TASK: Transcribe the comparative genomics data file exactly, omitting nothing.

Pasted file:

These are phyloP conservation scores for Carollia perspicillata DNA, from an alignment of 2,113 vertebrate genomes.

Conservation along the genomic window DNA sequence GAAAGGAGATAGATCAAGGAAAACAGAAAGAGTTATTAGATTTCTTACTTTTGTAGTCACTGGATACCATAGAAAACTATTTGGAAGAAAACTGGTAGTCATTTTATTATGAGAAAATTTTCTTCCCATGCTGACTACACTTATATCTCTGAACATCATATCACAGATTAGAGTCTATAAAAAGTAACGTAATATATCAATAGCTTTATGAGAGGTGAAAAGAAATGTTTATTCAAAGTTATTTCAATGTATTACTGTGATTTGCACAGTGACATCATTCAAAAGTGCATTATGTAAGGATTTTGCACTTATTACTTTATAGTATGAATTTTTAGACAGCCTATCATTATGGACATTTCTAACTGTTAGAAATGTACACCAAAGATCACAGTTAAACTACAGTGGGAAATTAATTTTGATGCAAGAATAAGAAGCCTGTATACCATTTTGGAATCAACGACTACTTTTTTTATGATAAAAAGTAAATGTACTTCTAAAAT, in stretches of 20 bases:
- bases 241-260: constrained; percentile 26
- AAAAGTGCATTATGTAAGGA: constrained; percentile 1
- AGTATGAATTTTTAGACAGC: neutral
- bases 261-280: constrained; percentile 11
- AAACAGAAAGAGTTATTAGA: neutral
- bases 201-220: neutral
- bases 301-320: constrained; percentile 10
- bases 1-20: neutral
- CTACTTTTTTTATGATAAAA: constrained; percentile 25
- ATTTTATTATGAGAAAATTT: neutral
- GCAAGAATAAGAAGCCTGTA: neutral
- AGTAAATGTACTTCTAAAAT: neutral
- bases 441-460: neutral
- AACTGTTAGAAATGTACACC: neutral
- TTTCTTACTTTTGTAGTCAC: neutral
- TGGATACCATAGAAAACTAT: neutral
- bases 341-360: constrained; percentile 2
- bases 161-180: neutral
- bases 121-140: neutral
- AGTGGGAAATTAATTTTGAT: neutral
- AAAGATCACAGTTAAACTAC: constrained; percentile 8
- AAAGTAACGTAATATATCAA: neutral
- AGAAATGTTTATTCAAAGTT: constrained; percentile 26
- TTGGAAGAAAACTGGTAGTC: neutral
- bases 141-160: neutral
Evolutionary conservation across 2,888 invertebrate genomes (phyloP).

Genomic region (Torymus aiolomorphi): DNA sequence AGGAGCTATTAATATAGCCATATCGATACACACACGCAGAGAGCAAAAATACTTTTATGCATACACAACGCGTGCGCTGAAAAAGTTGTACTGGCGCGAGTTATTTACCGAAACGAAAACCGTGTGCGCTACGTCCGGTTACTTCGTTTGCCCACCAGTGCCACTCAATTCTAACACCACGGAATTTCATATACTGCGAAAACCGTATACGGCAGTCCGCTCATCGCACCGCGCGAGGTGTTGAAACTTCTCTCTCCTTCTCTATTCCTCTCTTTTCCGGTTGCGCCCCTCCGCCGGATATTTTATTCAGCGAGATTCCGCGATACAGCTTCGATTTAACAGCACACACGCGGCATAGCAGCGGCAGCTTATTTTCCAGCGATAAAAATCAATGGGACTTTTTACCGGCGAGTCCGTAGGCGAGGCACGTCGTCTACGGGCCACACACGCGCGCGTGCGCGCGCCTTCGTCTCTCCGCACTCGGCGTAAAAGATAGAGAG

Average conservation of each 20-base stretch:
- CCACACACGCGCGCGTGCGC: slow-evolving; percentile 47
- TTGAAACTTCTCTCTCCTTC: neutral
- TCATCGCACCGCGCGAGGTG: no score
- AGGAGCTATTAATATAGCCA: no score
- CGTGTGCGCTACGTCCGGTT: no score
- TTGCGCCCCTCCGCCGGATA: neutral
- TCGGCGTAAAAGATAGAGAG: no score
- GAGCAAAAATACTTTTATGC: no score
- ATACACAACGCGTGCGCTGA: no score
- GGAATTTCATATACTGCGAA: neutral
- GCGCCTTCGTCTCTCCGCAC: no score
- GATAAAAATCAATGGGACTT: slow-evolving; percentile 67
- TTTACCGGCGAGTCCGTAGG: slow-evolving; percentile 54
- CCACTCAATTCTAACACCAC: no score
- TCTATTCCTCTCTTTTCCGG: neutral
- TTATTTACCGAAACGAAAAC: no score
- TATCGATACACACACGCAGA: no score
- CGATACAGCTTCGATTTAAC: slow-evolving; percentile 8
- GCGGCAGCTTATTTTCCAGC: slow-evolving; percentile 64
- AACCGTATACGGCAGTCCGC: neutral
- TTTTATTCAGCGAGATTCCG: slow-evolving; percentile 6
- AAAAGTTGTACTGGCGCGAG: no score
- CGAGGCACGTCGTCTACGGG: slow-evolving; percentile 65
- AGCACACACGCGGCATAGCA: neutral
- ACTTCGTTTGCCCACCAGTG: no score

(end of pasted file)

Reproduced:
These are phyloP conservation scores for Carollia perspicillata DNA, from an alignment of 2,113 vertebrate genomes.

Conservation along the genomic window DNA sequence GAAAGGAGATAGATCAAGGAAAACAGAAAGAGTTATTAGATTTCTTACTTTTGTAGTCACTGGATACCATAGAAAACTATTTGGAAGAAAACTGGTAGTCATTTTATTATGAGAAAATTTTCTTCCCATGCTGACTACACTTATATCTCTGAACATCATATCACAGATTAGAGTCTATAAAAAGTAACGTAATATATCAATAGCTTTATGAGAGGTGAAAAGAAATGTTTATTCAAAGTTATTTCAATGTATTACTGTGATTTGCACAGTGACATCATTCAAAAGTGCATTATGTAAGGATTTTGCACTTATTACTTTATAGTATGAATTTTTAGACAGCCTATCATTATGGACATTTCTAACTGTTAGAAATGTACACCAAAGATCACAGTTAAACTACAGTGGGAAATTAATTTTGATGCAAGAATAAGAAGCCTGTATACCATTTTGGAATCAACGACTACTTTTTTTATGATAAAAAGTAAATGTACTTCTAAAAT, in stretches of 20 bases:
- bases 241-260: constrained; percentile 26
- AAAAGTGCATTATGTAAGGA: constrained; percentile 1
- AGTATGAATTTTTAGACAGC: neutral
- bases 261-280: constrained; percentile 11
- AAACAGAAAGAGTTATTAGA: neutral
- bases 201-220: neutral
- bases 301-320: constrained; percentile 10
- bases 1-20: neutral
- CTACTTTTTTTATGATAAAA: constrained; percentile 25
- ATTTTATTATGAGAAAATTT: neutral
- GCAAGAATAAGAAGCCTGTA: neutral
- AGTAAATGTACTTCTAAAAT: neutral
- bases 441-460: neutral
- AACTGTTAGAAATGTACACC: neutral
- TTTCTTACTTTTGTAGTCAC: neutral
- TGGATACCATAGAAAACTAT: neutral
- bases 341-360: constrained; percentile 2
- bases 161-180: neutral
- bases 121-140: neutral
- AGTGGGAAATTAATTTTGAT: neutral
- AAAGATCACAGTTAAACTAC: constrained; percentile 8
- AAAGTAACGTAATATATCAA: neutral
- AGAAATGTTTATTCAAAGTT: constrained; percentile 26
- TTGGAAGAAAACTGGTAGTC: neutral
- bases 141-160: neutral
Evolutionary conservation across 2,888 invertebrate genomes (phyloP).

Genomic region (Torymus aiolomorphi): DNA sequence AGGAGCTATTAATATAGCCATATCGATACACACACGCAGAGAGCAAAAATACTTTTATGCATACACAACGCGTGCGCTGAAAAAGTTGTACTGGCGCGAGTTATTTACCGAAACGAAAACCGTGTGCGCTACGTCCGGTTACTTCGTTTGCCCACCAGTGCCACTCAATTCTAACACCACGGAATTTCATATACTGCGAAAACCGTATACGGCAGTCCGCTCATCGCACCGCGCGAGGTGTTGAAACTTCTCTCTCCTTCTCTATTCCTCTCTTTTCCGGTTGCGCCCCTCCGCCGGATATTTTATTCAGCGAGATTCCGCGATACAGCTTCGATTTAACAGCACACACGCGGCATAGCAGCGGCAGCTTATTTTCCAGCGATAAAAATCAATGGGACTTTTTACCGGCGAGTCCGTAGGCGAGGCACGTCGTCTACGGGCCACACACGCGCGCGTGCGCGCGCCTTCGTCTCTCCGCACTCGGCGTAAAAGATAGAGAG

Average conservation of each 20-base stretch:
- CCACACACGCGCGCGTGCGC: slow-evolving; percentile 47
- TTGAAACTTCTCTCTCCTTC: neutral
- TCATCGCACCGCGCGAGGTG: no score
- AGGAGCTATTAATATAGCCA: no score
- CGTGTGCGCTACGTCCGGTT: no score
- TTGCGCCCCTCCGCCGGATA: neutral
- TCGGCGTAAAAGATAGAGAG: no score
- GAGCAAAAATACTTTTATGC: no score
- ATACACAACGCGTGCGCTGA: no score
- GGAATTTCATATACTGCGAA: neutral
- GCGCCTTCGTCTCTCCGCAC: no score
- GATAAAAATCAATGGGACTT: slow-evolving; percentile 67
- TTTACCGGCGAGTCCGTAGG: slow-evolving; percentile 54
- CCACTCAATTCTAACACCAC: no score
- TCTATTCCTCTCTTTTCCGG: neutral
- TTATTTACCGAAACGAAAAC: no score
- TATCGATACACACACGCAGA: no score
- CGATACAGCTTCGATTTAAC: slow-evolving; percentile 8
- GCGGCAGCTTATTTTCCAGC: slow-evolving; percentile 64
- AACCGTATACGGCAGTCCGC: neutral
- TTTTATTCAGCGAGATTCCG: slow-evolving; percentile 6
- AAAAGTTGTACTGGCGCGAG: no score
- CGAGGCACGTCGTCTACGGG: slow-evolving; percentile 65
- AGCACACACGCGGCATAGCA: neutral
- ACTTCGTTTGCCCACCAGTG: no score